Recently Sean came home from school with a new expression: It’s not fair!
I don’t know what particular injustice he was referring to but I sat him down, looked long and deep into his eyes and confirmed his assertion: Life is not fair.
I told him that if life was fair, he would have a whole lot less and those with less would have a whole lot more. I told him the sooner that he could accept and embrace this fact, that life was not fair, the better his life would be.
I don’t really expect that to happen right away since it has not happened for me yet, but it is my duty as his parent to encourage him along this road nonetheless. I expect we will have this conversation a number of times over in the coming years.
I thought about that moment the other day, about how unfair life is. And I wanted to rage against it with fierce tears. I was sitting in an oncology office surrounded by young women wearing ill-fitting wigs and frail old people with ports in their legs and even a young pregnant lady with a five-year-old.
I was there to see a hematologist about a stubborn iron deficiency. I sat amongst this unfortunate and odd collection of beings as I waited to have my blood drawn. I tried to focus on the black words on the white page of the book I had brought with me, but fragments of conversation floated through the air like a radio that keeps wandering off the station. The static and the fading in and fading out interrupted the simple task of decoding the words.
So rather than read the words, I merely looked at them. I looked at the words so that I wouldn’t look across the hall to see the recliners with IV poles waiting for the next chemo patient. And when I couldn’t look at the words any longer I looked at the sparkly red Dorothy shoes of the little girl sitting across from me, patiently swinging her dangling feet.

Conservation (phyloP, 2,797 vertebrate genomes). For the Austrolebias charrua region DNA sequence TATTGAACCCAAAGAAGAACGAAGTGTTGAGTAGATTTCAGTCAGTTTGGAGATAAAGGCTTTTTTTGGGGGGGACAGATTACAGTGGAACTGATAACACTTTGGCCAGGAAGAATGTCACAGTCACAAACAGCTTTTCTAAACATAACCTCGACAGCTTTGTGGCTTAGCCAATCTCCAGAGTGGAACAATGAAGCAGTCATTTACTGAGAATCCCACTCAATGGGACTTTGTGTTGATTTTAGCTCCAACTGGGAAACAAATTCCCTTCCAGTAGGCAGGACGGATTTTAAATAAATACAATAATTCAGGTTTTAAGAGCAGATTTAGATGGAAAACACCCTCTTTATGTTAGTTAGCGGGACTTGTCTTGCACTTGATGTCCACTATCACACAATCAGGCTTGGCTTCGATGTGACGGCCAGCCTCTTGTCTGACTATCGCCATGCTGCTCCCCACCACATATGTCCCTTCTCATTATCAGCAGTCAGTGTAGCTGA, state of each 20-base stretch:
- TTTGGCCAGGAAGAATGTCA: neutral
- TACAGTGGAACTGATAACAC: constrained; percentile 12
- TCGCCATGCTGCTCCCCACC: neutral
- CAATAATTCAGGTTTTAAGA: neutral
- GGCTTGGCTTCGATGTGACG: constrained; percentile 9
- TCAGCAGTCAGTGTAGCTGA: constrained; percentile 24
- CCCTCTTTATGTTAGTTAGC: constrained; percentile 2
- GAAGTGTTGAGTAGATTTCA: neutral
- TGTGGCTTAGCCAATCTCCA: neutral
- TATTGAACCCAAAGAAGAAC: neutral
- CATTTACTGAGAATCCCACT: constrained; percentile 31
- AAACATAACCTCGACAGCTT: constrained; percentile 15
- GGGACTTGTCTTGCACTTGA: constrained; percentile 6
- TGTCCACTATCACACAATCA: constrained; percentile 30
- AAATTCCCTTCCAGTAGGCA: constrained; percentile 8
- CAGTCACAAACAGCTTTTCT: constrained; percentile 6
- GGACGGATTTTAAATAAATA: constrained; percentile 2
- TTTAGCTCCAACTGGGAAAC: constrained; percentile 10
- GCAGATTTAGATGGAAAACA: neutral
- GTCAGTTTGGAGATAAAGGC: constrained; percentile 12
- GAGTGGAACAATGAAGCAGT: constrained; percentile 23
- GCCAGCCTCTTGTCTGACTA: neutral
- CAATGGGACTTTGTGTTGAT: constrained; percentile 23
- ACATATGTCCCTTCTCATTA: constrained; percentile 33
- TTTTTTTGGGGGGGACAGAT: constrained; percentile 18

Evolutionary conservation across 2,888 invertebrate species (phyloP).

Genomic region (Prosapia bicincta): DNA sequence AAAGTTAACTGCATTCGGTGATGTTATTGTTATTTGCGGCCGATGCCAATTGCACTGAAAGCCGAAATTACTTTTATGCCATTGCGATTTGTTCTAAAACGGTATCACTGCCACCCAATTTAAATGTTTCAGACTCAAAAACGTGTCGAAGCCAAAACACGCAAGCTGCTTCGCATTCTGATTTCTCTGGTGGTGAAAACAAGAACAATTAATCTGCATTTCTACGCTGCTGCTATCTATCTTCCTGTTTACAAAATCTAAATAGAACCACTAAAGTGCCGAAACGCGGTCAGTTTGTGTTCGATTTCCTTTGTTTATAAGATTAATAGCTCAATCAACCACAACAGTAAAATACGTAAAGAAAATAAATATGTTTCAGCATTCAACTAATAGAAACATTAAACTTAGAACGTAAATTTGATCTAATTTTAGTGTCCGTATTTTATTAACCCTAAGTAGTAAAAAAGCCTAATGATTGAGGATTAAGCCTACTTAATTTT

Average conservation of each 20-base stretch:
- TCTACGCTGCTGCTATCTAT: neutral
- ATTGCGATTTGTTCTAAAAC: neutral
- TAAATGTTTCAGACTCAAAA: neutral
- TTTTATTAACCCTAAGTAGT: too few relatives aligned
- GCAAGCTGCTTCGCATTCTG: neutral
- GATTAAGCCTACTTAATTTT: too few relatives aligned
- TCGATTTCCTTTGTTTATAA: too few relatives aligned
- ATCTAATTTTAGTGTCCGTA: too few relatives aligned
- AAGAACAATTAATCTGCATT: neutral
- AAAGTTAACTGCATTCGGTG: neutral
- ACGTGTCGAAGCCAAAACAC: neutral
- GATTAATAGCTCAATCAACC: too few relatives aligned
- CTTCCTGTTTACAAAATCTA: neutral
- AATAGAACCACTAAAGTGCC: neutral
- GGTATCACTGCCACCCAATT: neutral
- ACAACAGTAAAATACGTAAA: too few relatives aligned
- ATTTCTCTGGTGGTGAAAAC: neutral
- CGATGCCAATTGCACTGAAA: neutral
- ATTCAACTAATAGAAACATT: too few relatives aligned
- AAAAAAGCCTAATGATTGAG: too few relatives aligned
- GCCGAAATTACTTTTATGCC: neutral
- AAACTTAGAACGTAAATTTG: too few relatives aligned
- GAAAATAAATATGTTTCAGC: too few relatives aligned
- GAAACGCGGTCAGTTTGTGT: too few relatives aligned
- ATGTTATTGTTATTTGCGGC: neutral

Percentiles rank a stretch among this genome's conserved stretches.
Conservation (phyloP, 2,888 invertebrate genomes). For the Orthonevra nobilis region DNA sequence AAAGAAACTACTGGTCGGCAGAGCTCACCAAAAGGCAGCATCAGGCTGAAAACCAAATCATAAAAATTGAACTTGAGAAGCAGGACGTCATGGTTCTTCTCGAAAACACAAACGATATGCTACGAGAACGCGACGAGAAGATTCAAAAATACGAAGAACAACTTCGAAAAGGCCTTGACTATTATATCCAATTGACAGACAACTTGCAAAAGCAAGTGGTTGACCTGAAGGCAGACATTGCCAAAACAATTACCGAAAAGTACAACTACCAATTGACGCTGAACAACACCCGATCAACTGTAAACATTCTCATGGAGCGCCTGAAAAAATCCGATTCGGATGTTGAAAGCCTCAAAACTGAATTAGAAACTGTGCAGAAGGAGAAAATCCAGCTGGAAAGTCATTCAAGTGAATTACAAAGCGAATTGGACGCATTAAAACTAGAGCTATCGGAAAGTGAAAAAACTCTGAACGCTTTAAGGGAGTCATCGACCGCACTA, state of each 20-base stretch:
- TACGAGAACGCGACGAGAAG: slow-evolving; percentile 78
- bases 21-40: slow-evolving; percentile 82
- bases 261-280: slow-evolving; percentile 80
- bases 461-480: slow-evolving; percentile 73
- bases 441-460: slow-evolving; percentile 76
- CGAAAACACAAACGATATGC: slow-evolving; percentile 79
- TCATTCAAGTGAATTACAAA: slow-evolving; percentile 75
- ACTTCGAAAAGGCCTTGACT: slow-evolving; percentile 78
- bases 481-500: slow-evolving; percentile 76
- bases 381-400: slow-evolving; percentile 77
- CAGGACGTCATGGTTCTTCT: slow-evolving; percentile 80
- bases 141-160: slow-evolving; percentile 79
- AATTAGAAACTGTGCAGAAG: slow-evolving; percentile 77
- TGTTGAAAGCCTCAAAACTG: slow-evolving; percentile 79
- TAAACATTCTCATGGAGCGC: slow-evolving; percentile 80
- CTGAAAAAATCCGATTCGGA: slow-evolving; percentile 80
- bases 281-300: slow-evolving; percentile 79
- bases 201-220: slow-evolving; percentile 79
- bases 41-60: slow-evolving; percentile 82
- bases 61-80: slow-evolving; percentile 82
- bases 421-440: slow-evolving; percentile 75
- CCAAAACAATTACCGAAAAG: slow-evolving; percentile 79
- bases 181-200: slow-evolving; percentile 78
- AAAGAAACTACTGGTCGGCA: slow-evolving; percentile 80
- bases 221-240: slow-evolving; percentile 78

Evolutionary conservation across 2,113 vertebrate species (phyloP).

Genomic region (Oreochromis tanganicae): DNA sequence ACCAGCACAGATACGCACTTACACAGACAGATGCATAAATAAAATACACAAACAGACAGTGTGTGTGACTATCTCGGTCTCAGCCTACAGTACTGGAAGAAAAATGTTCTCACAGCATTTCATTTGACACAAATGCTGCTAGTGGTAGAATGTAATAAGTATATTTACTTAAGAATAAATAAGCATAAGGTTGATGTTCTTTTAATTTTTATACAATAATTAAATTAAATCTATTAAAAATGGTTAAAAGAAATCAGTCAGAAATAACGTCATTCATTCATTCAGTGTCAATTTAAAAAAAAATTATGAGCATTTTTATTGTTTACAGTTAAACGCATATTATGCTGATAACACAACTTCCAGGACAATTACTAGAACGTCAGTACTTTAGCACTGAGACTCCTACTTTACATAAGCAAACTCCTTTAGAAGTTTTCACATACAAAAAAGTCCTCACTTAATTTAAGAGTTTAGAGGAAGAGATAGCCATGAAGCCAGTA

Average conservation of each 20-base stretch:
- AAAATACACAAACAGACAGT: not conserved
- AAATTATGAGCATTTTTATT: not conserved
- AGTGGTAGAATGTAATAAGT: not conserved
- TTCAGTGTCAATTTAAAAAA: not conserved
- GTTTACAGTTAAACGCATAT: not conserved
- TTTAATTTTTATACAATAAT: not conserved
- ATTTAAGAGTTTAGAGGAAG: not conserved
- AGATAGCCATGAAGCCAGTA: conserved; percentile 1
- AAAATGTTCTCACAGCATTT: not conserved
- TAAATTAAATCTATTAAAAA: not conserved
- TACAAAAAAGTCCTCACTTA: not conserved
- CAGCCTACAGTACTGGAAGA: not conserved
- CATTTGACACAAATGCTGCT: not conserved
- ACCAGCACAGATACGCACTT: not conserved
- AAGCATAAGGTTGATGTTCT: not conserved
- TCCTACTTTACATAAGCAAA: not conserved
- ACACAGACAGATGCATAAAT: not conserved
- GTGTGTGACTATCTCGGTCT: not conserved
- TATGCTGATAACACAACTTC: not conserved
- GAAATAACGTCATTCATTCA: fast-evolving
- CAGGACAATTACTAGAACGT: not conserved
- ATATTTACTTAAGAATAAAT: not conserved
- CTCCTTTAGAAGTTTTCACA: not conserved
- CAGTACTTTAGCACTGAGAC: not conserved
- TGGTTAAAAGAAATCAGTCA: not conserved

They called my name. They drew five gallons of blood from my arm. The transaction was efficient and professional, but the tech, she never looked at me. She likely thought no more or no less of me than the patient before me or the one to follow. I know why. I was then sent to another part of the maze to see the doctor who would interpret the results.
My news was mostly good. Manageable. I had built up quite a bit of anxiety in anticipation of the visit to this doctor, but all was well, or at least manageable. Manageable is reason enough to celebrate. Everyone there was praying for manageable.
As I walked out of the office, I walked past the blood lab and past the chemo room. The little girl with the sparkly red shoes was still there, still swinging her feet.
I watched my own feet as I walked away. I rode the elevator down and exited the building and I waited to feel.
I got in my car and shut the world away. And then I put my head on the steering wheel and cried fierce tears for young women in wigs and because life is not fair.